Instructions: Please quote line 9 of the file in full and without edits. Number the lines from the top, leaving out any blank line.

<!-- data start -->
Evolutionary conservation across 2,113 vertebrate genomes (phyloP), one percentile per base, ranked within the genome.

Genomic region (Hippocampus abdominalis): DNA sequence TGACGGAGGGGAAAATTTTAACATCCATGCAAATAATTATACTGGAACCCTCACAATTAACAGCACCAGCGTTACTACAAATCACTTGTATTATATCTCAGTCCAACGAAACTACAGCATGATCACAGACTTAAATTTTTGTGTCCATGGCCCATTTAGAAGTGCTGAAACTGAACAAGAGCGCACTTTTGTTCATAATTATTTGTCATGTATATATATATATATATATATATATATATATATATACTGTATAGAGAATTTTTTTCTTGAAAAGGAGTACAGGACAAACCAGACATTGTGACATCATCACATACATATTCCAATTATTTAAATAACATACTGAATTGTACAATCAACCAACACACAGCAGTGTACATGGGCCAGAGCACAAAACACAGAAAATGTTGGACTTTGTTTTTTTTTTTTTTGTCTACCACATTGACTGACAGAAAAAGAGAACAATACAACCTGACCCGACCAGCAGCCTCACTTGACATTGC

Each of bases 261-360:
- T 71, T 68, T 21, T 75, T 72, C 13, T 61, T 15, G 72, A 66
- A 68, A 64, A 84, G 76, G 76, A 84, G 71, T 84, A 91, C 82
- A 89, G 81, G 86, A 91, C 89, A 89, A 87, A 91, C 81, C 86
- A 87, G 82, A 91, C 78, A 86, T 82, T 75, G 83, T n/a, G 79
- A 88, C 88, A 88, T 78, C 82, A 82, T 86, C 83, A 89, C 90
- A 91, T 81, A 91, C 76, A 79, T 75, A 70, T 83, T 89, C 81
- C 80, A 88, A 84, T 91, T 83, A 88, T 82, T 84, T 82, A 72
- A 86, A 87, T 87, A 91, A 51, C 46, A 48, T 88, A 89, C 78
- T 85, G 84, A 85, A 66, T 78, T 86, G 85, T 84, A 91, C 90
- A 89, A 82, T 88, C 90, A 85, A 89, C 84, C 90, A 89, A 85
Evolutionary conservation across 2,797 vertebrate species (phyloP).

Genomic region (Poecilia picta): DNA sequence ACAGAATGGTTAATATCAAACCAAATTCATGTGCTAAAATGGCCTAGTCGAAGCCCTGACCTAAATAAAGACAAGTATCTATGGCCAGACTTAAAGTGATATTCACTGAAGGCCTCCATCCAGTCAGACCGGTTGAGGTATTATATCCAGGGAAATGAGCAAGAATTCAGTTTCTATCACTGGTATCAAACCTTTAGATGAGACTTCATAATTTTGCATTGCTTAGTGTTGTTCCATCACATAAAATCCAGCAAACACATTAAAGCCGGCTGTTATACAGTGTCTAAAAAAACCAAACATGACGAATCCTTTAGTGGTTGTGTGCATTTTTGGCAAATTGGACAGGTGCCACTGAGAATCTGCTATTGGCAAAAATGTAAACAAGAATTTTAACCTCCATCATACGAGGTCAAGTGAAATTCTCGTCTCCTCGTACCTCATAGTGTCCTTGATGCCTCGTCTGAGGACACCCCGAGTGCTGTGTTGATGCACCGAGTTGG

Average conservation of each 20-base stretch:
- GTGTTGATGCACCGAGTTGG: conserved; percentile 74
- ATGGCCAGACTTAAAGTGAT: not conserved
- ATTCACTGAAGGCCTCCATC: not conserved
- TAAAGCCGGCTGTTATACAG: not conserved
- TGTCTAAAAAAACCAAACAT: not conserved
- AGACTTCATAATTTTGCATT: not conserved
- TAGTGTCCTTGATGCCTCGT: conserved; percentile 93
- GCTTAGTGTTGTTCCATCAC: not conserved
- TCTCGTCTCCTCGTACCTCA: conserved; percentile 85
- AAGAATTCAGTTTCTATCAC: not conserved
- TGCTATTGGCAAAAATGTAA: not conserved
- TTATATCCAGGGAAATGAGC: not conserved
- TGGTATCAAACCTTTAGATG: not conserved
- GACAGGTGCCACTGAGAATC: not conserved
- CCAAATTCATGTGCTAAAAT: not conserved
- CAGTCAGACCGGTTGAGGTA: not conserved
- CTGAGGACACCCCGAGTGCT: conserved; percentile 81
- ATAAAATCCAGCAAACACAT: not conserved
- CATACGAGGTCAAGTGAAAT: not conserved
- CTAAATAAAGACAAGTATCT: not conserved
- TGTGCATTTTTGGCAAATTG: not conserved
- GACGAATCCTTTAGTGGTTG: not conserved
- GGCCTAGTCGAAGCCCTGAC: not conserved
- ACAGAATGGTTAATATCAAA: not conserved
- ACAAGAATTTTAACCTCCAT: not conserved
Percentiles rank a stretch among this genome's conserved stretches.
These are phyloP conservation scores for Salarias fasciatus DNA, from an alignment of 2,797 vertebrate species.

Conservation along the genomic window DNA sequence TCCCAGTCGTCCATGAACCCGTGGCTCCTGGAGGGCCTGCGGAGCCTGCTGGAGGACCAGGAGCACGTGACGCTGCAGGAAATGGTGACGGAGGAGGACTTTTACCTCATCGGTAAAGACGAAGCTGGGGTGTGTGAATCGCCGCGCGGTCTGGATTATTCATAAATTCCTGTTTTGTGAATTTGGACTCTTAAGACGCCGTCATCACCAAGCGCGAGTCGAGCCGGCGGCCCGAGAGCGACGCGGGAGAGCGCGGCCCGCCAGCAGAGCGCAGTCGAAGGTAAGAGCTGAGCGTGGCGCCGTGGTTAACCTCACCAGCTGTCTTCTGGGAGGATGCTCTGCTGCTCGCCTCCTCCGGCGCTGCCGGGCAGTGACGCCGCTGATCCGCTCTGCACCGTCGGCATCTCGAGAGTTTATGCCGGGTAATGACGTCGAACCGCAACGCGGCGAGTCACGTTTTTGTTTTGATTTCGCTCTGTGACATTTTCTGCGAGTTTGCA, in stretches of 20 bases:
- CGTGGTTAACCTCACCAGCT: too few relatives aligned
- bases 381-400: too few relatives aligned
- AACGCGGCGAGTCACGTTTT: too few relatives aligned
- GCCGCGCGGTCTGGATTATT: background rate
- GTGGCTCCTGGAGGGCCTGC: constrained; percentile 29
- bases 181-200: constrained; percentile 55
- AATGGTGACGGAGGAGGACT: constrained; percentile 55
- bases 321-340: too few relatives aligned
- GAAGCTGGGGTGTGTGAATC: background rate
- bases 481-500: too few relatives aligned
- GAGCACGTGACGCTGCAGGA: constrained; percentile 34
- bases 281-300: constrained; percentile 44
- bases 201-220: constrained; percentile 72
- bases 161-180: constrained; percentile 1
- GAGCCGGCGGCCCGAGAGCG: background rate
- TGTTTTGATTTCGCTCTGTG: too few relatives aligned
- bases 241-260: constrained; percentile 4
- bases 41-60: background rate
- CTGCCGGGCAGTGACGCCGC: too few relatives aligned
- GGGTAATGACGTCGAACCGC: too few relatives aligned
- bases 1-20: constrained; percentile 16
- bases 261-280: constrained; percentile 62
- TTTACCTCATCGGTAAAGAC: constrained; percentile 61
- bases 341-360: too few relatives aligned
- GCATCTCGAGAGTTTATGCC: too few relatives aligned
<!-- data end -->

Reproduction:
- A 91, T 81, A 91, C 76, A 79, T 75, A 70, T 83, T 89, C 81